Stitched together: working for a good cause
by Steven Felschundneff | email@example.com
In the spirit of Rosie the Riveter, some local artisans have begun making surgical masks in an effort to help fill the void of medical supplies caused by the coronavirus pandemic.
Becky Fikel Morgan, co-owner of Heirloom Claremont, was watching the news Thursday morning when a doctor said that a nurse he works with was sewing masks for the staff because they were running out—which, of course, meant that nurse’s time was not being fully utilized in patient care.
“That was a rallying cry for me,” Ms. Fikel Morgan said. “I have fabric, and I can be sewing.”
So, Thursday night she started a Facebook page called “Stitched Together” to get the greater Claremont community, and beyond, making homemade masks. The idea caught on and by Tuesday the group had more than 750 members.
One of her early recruits was Yvonne Cervantes Coleman, owner of Common Thread on Foothill Boulevard. She had to close her sewing shop and cancel all classes when the governor announced last week that only essential businesses could remain open.
With her business’s key operation on hiatus, Ms. Cervantes Coleman had ample time, and even more importantly, plenty of raw materials to begin making masks in bulk. Plus, it gave her something to do besides worrying about the current COVID-19 situation.
“It’s something that I could focus on and take my mind off of everything else, but also knowing that I could be helping another person,” Ms. Cervantes Coleman said. “We knew that masks were in short supply or virtually unavailable. I was hearing from friends whose kids work in hospitals who said they didn’t have masks. The parents are really angry and scared that their kids are going to work in emergency rooms with no masks.”
The Facebook page has become a clearinghouse for all of the sewists who want to get involved—whether it’s sharing patterns, giving away cloth, or connecting those making masks with people who need them. There is also a link to a SignUp.com page where institutions that need masks can make a request.
The homemade mask production idea is spreading across the nation, according to Ms. Fikel Morgan. A similar effort has been launched in Long Island, New York by her sister Keta Graber. The need for masks there is vast because New York is the current epicenter of the coronavirus crisis.
Ms. Cervantes Coleman’s masks use 100-percent Japanese cotton with a custom filter pocket and a wire to make the mask fit over the nose. They are washable and reusable, and the only component that needs to be replaced is the filter. Common charcoal filters are ideal but even a cut-up vacuum bag lining will work. “It’s super comfortable and you can breathe in it,” she said.
The prep work takes a while but once that is done the rest of the process is pretty quick. She uses a machine called a serger for the crucial step of finishing the edges, which makes the process go much faster.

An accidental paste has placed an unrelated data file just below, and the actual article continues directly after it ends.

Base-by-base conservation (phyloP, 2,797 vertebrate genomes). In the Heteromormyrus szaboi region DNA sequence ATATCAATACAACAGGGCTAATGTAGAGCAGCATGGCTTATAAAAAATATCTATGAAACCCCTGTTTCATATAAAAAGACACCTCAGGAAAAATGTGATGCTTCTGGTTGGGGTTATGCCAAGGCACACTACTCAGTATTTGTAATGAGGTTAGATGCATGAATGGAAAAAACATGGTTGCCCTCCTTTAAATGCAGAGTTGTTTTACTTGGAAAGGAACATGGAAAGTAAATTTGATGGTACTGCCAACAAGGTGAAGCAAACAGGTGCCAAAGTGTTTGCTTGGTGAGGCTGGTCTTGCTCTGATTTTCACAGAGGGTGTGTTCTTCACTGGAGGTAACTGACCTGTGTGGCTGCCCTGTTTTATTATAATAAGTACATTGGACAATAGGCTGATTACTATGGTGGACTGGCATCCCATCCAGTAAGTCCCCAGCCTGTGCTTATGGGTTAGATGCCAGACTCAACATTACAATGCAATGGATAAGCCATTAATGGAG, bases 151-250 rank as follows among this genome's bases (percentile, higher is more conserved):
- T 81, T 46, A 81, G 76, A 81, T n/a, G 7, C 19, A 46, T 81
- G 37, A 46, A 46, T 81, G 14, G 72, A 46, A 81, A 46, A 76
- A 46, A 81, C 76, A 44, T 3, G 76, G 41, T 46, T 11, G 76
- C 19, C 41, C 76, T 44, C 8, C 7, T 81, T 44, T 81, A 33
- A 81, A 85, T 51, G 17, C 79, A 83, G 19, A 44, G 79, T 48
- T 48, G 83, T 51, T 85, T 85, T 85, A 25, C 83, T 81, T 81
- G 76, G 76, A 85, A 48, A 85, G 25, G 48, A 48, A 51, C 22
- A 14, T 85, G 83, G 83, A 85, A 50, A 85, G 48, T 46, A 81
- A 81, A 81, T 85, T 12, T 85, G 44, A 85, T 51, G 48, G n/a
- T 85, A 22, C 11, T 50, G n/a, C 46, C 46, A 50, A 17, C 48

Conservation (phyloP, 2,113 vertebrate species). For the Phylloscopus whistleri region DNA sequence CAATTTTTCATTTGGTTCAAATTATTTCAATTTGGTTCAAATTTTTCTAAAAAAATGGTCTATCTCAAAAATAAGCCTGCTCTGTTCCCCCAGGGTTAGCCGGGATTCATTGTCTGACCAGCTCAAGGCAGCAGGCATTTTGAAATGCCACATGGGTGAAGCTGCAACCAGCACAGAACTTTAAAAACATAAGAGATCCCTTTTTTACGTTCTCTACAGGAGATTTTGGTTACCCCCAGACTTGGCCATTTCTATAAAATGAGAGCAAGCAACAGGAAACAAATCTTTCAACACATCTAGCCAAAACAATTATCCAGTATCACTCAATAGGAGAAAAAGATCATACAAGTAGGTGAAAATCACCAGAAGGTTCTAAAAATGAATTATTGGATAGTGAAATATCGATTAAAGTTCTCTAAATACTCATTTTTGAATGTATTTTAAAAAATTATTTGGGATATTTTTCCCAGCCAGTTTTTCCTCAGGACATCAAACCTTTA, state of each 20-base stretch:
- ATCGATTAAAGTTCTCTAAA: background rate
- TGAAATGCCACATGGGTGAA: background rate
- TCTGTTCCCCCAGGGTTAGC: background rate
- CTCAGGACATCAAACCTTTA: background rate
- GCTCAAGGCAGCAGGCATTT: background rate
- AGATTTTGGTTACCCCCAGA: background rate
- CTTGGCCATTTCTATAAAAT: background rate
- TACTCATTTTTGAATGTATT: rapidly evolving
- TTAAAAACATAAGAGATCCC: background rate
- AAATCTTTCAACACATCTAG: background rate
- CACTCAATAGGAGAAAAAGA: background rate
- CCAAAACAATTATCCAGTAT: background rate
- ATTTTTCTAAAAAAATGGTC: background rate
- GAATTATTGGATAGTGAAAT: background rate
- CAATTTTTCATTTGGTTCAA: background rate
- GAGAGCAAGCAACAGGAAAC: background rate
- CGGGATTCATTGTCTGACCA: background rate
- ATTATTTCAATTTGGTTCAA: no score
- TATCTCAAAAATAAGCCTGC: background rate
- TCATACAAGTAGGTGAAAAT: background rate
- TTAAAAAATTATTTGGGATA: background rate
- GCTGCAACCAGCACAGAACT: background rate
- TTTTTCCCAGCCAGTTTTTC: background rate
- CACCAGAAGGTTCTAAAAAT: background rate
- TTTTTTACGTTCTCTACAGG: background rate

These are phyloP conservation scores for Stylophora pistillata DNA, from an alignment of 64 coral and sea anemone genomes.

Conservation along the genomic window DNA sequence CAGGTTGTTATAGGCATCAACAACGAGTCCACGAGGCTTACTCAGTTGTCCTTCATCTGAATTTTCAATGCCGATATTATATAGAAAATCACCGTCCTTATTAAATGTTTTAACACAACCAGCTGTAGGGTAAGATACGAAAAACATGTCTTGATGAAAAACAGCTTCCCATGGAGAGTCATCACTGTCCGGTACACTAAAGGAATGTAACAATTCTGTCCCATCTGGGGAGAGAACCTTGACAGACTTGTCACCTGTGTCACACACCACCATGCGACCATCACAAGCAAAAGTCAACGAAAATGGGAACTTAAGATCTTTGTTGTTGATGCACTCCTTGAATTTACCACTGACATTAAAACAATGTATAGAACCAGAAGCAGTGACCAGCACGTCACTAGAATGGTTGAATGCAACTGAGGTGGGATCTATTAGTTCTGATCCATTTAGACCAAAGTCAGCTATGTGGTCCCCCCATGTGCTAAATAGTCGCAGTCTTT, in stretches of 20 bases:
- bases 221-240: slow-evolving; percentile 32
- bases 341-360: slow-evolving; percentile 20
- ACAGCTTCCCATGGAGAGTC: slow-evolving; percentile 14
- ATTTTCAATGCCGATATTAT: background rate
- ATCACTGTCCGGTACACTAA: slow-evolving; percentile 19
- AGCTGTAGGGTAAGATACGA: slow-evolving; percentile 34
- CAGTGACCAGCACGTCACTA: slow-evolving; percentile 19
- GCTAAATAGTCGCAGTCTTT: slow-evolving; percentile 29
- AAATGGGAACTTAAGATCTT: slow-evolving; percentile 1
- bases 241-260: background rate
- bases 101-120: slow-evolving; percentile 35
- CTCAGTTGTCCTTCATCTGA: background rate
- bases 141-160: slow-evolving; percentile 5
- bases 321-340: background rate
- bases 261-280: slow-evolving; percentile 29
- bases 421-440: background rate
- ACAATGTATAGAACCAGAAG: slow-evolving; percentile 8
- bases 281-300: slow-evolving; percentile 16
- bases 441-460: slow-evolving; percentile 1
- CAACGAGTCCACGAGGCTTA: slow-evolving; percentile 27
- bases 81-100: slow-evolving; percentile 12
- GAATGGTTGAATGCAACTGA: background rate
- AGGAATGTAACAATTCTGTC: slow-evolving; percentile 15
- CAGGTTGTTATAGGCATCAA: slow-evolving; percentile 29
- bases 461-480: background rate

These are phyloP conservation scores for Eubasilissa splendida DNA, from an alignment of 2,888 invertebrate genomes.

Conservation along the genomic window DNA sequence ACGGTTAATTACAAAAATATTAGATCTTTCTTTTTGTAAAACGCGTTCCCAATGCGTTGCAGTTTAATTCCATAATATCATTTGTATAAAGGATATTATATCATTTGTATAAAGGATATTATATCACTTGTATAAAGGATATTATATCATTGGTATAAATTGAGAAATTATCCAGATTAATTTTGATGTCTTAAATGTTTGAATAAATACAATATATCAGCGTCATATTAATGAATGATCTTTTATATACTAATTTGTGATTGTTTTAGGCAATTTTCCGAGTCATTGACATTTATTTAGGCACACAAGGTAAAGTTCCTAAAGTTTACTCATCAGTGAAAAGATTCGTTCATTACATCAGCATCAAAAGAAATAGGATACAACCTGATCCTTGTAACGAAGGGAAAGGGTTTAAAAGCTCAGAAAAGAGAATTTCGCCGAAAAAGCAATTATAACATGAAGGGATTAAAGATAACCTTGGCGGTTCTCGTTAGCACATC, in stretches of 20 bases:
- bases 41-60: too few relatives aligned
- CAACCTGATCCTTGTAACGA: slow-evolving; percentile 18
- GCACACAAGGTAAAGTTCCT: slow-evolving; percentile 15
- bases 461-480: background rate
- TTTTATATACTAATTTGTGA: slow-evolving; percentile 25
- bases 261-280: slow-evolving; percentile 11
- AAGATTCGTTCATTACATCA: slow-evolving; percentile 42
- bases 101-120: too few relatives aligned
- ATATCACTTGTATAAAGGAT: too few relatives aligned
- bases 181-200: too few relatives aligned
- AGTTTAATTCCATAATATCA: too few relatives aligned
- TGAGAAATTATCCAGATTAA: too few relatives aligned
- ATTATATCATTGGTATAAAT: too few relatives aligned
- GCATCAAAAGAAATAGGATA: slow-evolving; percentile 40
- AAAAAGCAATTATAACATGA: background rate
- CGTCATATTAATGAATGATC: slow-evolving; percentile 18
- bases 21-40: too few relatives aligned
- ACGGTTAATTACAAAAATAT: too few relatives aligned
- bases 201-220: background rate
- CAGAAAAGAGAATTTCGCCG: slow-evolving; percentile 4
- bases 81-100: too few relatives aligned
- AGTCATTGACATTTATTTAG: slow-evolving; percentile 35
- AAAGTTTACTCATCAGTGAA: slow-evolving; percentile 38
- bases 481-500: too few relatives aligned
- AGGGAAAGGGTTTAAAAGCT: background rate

Some may be concerned that homemade masks are not as effective as actual surgical masks, which is true. However, it is far better than nothing and there is research indicating that these are effective.
In addition to medical professionals, police and firefighters have requested masks. A recent post on “Stitched Together” asked for masks specifically for law enforcement.
“If anyone has black, tan or green fabric, we need masks for sheriff’s deputies,” the post read. The group has also had a request from the El Monte Fire Department.
“All of a sudden this thing got serious about 24 hours ago,” Ms. Cervantes Coleman said on Friday. “We were up all night trying to figure out what the next step will be. I am mainly making these for frontline people—doctors, nurses and people who don’t have anything right now.”
The parallels to the Greatest Generation, and the work and sacrifices common people made to help win the war came to Ms. Cervantes Coelman’s mind while working on the masks.
“I feel we are back in the [1940s] with the war effort. All of those home sewists were making parachutes and whatever was needed for the soldiers.”
An official total is difficult to gauge, but Ms. Fikel Morgan said they have made and delivered about 500 in four days. A quick round up of the requests that have been fulfilled on SignUp totaled 1,075—however, not all of those were fulfilled by the Claremont group.
During a brief break, Ms. Cervantes Coleman had a chance to reflect on how the crisis is affecting Claremont as a whole.
“I don’t know what our little town is going to do with all of these businesses trying to survive. I am turning mine into a virtual classroom when I am done with this [mask making.] That’s what I was trying to focus on before, but this is definitely more immediate,” she said. “Kids are definitely stressed, I feel like we need to check in with them and make sure they are okay.”
Tracy Badders, a charge nurse with Gladstone Care and Rehabilitation in Glendora, recently received 12 masks from Ms. Fikel Morgan. She said the masks were mainly for the patients, the residents who require skilled nursing and also have sub acute respiratory conditions.
“It’s mainly to protect them [patients] from us,” she said referring to the medical staff.
“We don’t throw [the masks] away but keep them, wash and iron them to kill the viruses. This has really taken off. It’s emotional really, it’s been such a blessing,” she said.
“The need is still tremendous,” Ms. Fikel Morgan said. “It’s been very touching to see how the community has come together. But we have to keep moving.”
Tto get involved, search for “stitched together” on Facebook or connect with Heirloom on Instagram. You can also email firstname.lastname@example.org.